The new peer review publications: AP, email and “They said it so persuasively!”
We shall see that Bart Ehrman is less constrained by any idea that scholarly publications should trump popular press releases.
The old farm canard as reported in the mass media is pulled out by Ehrman to “trounce” Salm’s reference to the scholarly citations:
Many compelling pieces of archaeological evidence indicate that in fact Nazareth did exist in Jesus’s day and that . . . it was built on the hillside, near where the later rock-cut kokh tombs were built. For one thing, archaeologists have excavated a farm connected with the village, and it dates to the time of Jesus. Salm disputes the finding of the archaeologists who did the excavation (remember that he himself is not an archaeologist . . . . ) (DJE? p. 195)
This blog post is already too long. Read Salm’s response to this old Nazareth farm site canard at The Nazareth Village Farm.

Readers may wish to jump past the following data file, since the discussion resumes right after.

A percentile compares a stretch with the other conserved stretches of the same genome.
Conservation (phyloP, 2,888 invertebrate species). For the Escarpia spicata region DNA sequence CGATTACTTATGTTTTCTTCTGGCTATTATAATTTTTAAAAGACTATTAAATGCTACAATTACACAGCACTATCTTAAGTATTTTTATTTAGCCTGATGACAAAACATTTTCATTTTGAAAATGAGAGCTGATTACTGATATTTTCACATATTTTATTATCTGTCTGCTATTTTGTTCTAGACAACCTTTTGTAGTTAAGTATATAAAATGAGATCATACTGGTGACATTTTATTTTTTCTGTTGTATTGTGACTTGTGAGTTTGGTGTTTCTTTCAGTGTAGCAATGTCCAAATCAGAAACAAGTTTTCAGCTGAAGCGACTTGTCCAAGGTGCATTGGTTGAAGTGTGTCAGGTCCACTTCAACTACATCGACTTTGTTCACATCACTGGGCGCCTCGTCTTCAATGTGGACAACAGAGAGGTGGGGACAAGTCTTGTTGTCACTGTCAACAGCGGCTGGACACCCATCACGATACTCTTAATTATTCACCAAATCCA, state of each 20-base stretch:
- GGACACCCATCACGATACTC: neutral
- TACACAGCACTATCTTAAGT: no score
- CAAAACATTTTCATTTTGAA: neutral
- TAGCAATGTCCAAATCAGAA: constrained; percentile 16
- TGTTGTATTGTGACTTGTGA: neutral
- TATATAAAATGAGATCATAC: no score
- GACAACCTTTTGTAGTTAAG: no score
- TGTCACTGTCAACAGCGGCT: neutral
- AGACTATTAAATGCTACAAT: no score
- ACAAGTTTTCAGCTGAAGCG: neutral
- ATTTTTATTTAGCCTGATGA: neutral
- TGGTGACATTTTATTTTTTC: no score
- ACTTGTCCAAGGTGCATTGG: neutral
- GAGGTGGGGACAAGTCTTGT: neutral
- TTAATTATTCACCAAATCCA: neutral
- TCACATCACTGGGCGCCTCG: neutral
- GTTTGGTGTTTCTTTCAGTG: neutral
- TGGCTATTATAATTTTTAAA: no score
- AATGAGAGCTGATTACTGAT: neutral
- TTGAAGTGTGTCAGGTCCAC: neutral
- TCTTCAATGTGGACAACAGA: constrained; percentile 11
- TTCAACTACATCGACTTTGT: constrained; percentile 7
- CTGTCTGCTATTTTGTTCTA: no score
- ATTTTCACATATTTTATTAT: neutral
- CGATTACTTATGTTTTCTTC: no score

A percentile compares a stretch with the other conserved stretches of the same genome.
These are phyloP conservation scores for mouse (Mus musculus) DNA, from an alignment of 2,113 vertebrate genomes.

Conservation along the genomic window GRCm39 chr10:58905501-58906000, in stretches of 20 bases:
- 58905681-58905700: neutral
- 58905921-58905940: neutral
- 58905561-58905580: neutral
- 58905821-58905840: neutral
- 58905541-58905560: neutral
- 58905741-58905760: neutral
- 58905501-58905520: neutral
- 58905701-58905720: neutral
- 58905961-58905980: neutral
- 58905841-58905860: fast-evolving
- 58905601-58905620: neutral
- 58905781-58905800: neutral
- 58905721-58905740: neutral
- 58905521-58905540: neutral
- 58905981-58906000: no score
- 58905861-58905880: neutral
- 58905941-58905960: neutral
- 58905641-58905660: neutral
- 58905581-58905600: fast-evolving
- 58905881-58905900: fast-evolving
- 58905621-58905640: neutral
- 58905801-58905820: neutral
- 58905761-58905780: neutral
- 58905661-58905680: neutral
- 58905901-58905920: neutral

Towards the end of his “analysis” of René Salm’s book Ehrman seems to be giving up in despair. Gone is any pretence at being a public face of sound scholarship. All readers need to know is that Bart asked someone who told him that it was so!
Alexandre has verbally confirmed that . . . there were coins in the collection that date to the time prior to the Jewish uprising. (DJE? p. 196)
Salm’s response in his SBL paper clarifies what should be the obvious:
Accompanying a broadening in the definition of what constitutes an “archaeologist,” there has been a concomitant loosening in what constitutes “evidence” in the field of Christian studies. A major problem with Nazareth archaeology (as also with Biblical archaeology in general) is that mere assertions have often replaced verifiability, including proper publication, itemization, and so forth. Sometimes, scholars consider claims valid merely because one or another of their peers “said it is so.” Thus, reputation has often replaced evidence . . .